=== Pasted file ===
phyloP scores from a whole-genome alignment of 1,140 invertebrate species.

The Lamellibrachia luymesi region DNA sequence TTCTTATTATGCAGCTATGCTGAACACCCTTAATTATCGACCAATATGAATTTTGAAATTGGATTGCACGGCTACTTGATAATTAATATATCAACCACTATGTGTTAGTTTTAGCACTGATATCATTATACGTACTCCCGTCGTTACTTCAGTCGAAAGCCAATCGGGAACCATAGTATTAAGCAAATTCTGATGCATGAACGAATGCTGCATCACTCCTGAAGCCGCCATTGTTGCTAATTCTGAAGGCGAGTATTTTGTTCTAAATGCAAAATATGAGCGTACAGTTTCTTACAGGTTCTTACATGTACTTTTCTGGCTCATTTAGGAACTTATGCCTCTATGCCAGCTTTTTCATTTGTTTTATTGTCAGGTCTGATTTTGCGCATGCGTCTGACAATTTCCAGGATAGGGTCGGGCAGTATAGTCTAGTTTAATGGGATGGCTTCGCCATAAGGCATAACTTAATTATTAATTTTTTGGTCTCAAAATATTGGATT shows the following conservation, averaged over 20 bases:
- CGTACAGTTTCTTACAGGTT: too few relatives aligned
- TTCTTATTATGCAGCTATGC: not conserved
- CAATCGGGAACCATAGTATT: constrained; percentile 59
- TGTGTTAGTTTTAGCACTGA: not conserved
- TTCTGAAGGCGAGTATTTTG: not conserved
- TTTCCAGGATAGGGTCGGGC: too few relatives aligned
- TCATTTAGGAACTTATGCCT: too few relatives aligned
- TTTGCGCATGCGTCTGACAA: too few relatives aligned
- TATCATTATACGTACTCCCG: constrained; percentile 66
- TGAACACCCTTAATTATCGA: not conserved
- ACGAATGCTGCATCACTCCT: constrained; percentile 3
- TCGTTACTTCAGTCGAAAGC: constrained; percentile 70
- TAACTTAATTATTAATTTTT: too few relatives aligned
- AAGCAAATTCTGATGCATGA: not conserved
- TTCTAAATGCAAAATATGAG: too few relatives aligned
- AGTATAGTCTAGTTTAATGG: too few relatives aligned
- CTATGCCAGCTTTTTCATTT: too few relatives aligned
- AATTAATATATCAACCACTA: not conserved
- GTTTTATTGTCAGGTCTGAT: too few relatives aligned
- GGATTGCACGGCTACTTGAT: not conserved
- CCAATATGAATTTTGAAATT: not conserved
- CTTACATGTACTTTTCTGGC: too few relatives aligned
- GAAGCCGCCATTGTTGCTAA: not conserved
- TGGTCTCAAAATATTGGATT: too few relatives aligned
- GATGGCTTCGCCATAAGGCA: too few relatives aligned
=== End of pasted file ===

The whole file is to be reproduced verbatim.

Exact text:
phyloP scores from a whole-genome alignment of 1,140 invertebrate species.

The Lamellibrachia luymesi region DNA sequence TTCTTATTATGCAGCTATGCTGAACACCCTTAATTATCGACCAATATGAATTTTGAAATTGGATTGCACGGCTACTTGATAATTAATATATCAACCACTATGTGTTAGTTTTAGCACTGATATCATTATACGTACTCCCGTCGTTACTTCAGTCGAAAGCCAATCGGGAACCATAGTATTAAGCAAATTCTGATGCATGAACGAATGCTGCATCACTCCTGAAGCCGCCATTGTTGCTAATTCTGAAGGCGAGTATTTTGTTCTAAATGCAAAATATGAGCGTACAGTTTCTTACAGGTTCTTACATGTACTTTTCTGGCTCATTTAGGAACTTATGCCTCTATGCCAGCTTTTTCATTTGTTTTATTGTCAGGTCTGATTTTGCGCATGCGTCTGACAATTTCCAGGATAGGGTCGGGCAGTATAGTCTAGTTTAATGGGATGGCTTCGCCATAAGGCATAACTTAATTATTAATTTTTTGGTCTCAAAATATTGGATT shows the following conservation, averaged over 20 bases:
- CGTACAGTTTCTTACAGGTT: too few relatives aligned
- TTCTTATTATGCAGCTATGC: not conserved
- CAATCGGGAACCATAGTATT: constrained; percentile 59
- TGTGTTAGTTTTAGCACTGA: not conserved
- TTCTGAAGGCGAGTATTTTG: not conserved
- TTTCCAGGATAGGGTCGGGC: too few relatives aligned
- TCATTTAGGAACTTATGCCT: too few relatives aligned
- TTTGCGCATGCGTCTGACAA: too few relatives aligned
- TATCATTATACGTACTCCCG: constrained; percentile 66
- TGAACACCCTTAATTATCGA: not conserved
- ACGAATGCTGCATCACTCCT: constrained; percentile 3
- TCGTTACTTCAGTCGAAAGC: constrained; percentile 70
- TAACTTAATTATTAATTTTT: too few relatives aligned
- AAGCAAATTCTGATGCATGA: not conserved
- TTCTAAATGCAAAATATGAG: too few relatives aligned
- AGTATAGTCTAGTTTAATGG: too few relatives aligned
- CTATGCCAGCTTTTTCATTT: too few relatives aligned
- AATTAATATATCAACCACTA: not conserved
- GTTTTATTGTCAGGTCTGAT: too few relatives aligned
- GGATTGCACGGCTACTTGAT: not conserved
- CCAATATGAATTTTGAAATT: not conserved
- CTTACATGTACTTTTCTGGC: too few relatives aligned
- GAAGCCGCCATTGTTGCTAA: not conserved
- TGGTCTCAAAATATTGGATT: too few relatives aligned
- GATGGCTTCGCCATAAGGCA: too few relatives aligned